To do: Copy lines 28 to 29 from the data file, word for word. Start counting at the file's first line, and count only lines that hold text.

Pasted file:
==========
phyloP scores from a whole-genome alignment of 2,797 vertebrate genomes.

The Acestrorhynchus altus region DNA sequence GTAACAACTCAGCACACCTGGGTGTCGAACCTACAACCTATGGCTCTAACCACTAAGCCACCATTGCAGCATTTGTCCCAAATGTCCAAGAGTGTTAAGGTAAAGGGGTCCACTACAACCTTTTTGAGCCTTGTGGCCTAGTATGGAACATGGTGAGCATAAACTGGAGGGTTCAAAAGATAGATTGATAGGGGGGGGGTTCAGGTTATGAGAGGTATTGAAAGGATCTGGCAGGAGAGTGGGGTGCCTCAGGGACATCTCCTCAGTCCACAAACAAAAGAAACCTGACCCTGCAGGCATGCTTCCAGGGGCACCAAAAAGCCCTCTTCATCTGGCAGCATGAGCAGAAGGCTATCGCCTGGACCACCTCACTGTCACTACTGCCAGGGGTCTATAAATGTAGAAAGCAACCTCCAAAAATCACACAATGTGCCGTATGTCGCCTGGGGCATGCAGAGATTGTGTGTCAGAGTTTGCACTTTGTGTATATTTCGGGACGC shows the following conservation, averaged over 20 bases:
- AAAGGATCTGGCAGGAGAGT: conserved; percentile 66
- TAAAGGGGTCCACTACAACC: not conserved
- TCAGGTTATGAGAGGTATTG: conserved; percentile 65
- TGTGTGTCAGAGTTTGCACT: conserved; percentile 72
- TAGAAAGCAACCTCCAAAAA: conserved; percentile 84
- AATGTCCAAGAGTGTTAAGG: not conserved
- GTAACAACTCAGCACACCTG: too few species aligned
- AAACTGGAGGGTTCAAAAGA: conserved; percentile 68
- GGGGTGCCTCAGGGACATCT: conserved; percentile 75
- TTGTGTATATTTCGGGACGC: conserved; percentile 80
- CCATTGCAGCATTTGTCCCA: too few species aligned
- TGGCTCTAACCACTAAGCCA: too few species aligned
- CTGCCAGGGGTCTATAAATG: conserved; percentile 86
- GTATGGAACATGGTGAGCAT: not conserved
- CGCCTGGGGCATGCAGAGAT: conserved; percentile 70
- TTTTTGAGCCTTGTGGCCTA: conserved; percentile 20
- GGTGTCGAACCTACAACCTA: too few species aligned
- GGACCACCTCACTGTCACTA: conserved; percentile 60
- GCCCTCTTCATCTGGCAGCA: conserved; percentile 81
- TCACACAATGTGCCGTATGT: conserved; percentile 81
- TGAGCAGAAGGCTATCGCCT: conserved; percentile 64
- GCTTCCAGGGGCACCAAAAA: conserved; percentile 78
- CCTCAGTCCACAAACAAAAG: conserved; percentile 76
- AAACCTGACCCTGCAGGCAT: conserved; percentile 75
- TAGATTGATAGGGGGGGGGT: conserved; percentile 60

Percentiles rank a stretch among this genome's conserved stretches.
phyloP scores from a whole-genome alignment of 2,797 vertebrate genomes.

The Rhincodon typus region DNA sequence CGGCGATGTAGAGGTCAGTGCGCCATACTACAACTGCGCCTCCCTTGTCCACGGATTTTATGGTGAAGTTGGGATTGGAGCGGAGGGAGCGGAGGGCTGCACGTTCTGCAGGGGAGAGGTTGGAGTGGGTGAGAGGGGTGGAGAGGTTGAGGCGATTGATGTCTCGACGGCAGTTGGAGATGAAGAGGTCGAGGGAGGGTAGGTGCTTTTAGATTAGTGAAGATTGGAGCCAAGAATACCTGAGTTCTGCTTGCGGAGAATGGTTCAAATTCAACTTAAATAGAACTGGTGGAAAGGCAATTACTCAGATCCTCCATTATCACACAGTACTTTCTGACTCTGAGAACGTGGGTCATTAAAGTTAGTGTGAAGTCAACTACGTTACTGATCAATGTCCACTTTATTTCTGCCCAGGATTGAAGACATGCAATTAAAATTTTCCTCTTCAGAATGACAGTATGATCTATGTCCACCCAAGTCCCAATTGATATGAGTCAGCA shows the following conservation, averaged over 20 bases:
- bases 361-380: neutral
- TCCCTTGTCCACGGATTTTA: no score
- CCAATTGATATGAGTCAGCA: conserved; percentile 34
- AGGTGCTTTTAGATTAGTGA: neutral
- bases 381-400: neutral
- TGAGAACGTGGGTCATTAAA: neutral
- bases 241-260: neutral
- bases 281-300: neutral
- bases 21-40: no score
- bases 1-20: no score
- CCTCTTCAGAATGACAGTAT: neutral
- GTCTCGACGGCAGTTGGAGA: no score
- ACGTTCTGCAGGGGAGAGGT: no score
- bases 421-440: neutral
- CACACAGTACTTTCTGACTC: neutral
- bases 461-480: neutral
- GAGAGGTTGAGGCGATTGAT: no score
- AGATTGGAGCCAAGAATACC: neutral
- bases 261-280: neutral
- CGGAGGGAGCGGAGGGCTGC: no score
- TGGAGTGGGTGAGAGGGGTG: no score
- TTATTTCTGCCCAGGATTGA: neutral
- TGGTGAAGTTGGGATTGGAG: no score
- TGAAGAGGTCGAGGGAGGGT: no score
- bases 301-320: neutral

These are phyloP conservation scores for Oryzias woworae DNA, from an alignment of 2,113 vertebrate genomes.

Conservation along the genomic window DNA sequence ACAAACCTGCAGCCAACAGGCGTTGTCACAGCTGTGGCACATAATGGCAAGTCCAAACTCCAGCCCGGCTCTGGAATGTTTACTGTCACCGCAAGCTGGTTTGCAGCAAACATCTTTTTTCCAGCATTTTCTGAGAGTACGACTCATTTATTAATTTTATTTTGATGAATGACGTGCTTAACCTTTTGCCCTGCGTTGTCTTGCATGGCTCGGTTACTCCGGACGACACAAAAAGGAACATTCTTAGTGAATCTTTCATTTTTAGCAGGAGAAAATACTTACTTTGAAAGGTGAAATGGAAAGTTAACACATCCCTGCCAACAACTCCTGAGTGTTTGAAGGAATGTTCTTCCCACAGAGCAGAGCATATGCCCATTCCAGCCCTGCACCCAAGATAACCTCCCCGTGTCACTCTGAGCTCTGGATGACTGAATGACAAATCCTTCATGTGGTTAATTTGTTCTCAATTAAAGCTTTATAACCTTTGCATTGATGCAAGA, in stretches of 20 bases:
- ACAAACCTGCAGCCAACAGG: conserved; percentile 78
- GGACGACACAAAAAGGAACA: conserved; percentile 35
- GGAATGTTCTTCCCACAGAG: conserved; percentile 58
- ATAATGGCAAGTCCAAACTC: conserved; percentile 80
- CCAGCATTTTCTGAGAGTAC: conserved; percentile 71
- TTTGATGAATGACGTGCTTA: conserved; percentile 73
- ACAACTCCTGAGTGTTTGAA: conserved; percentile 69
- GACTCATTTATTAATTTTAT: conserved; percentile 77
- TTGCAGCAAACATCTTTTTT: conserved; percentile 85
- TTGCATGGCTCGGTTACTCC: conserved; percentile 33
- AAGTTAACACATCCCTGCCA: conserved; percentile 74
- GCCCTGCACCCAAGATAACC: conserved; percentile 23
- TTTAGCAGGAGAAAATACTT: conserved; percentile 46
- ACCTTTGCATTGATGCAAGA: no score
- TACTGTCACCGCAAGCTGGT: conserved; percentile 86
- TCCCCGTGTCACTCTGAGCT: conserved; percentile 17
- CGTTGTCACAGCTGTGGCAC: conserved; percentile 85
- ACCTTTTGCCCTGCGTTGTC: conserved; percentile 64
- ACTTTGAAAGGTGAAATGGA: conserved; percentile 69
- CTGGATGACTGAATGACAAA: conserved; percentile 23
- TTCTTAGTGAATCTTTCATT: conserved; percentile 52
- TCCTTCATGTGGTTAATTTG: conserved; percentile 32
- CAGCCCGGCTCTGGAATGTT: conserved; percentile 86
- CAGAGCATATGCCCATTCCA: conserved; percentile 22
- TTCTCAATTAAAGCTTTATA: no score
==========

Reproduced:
Percentiles rank a stretch among this genome's conserved stretches.
phyloP scores from a whole-genome alignment of 2,797 vertebrate genomes.